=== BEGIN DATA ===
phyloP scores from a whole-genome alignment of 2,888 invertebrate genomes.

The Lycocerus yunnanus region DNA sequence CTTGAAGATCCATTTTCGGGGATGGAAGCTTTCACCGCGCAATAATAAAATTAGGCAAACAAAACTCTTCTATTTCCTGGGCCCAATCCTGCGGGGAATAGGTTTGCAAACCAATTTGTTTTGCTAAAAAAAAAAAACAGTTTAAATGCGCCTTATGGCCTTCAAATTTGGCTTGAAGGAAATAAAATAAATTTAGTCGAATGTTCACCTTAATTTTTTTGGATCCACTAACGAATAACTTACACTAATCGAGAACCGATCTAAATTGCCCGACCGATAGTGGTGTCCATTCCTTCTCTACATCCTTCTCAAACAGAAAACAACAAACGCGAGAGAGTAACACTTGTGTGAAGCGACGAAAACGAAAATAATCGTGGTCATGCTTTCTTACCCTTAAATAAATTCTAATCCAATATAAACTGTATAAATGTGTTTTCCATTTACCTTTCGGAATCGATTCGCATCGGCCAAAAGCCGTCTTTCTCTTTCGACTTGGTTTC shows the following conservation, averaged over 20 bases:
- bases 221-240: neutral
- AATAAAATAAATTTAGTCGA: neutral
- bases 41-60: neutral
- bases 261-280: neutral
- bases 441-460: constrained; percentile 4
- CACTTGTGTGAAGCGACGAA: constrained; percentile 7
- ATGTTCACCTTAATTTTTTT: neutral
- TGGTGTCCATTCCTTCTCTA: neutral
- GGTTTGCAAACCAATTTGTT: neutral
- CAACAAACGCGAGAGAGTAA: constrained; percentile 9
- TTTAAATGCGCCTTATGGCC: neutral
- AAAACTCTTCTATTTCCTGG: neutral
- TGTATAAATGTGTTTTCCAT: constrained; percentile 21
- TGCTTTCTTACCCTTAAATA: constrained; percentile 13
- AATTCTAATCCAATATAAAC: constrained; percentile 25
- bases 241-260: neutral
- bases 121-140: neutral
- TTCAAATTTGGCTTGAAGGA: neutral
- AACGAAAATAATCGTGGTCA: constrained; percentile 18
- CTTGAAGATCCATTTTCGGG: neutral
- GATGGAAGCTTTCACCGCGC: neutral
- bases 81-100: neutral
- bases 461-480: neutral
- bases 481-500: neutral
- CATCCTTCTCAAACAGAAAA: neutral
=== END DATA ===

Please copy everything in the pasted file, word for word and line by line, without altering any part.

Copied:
phyloP scores from a whole-genome alignment of 2,888 invertebrate genomes.

The Lycocerus yunnanus region DNA sequence CTTGAAGATCCATTTTCGGGGATGGAAGCTTTCACCGCGCAATAATAAAATTAGGCAAACAAAACTCTTCTATTTCCTGGGCCCAATCCTGCGGGGAATAGGTTTGCAAACCAATTTGTTTTGCTAAAAAAAAAAAACAGTTTAAATGCGCCTTATGGCCTTCAAATTTGGCTTGAAGGAAATAAAATAAATTTAGTCGAATGTTCACCTTAATTTTTTTGGATCCACTAACGAATAACTTACACTAATCGAGAACCGATCTAAATTGCCCGACCGATAGTGGTGTCCATTCCTTCTCTACATCCTTCTCAAACAGAAAACAACAAACGCGAGAGAGTAACACTTGTGTGAAGCGACGAAAACGAAAATAATCGTGGTCATGCTTTCTTACCCTTAAATAAATTCTAATCCAATATAAACTGTATAAATGTGTTTTCCATTTACCTTTCGGAATCGATTCGCATCGGCCAAAAGCCGTCTTTCTCTTTCGACTTGGTTTC shows the following conservation, averaged over 20 bases:
- bases 221-240: neutral
- AATAAAATAAATTTAGTCGA: neutral
- bases 41-60: neutral
- bases 261-280: neutral
- bases 441-460: constrained; percentile 4
- CACTTGTGTGAAGCGACGAA: constrained; percentile 7
- ATGTTCACCTTAATTTTTTT: neutral
- TGGTGTCCATTCCTTCTCTA: neutral
- GGTTTGCAAACCAATTTGTT: neutral
- CAACAAACGCGAGAGAGTAA: constrained; percentile 9
- TTTAAATGCGCCTTATGGCC: neutral
- AAAACTCTTCTATTTCCTGG: neutral
- TGTATAAATGTGTTTTCCAT: constrained; percentile 21
- TGCTTTCTTACCCTTAAATA: constrained; percentile 13
- AATTCTAATCCAATATAAAC: constrained; percentile 25
- bases 241-260: neutral
- bases 121-140: neutral
- TTCAAATTTGGCTTGAAGGA: neutral
- AACGAAAATAATCGTGGTCA: constrained; percentile 18
- CTTGAAGATCCATTTTCGGG: neutral
- GATGGAAGCTTTCACCGCGC: neutral
- bases 81-100: neutral
- bases 461-480: neutral
- bases 481-500: neutral
- CATCCTTCTCAAACAGAAAA: neutral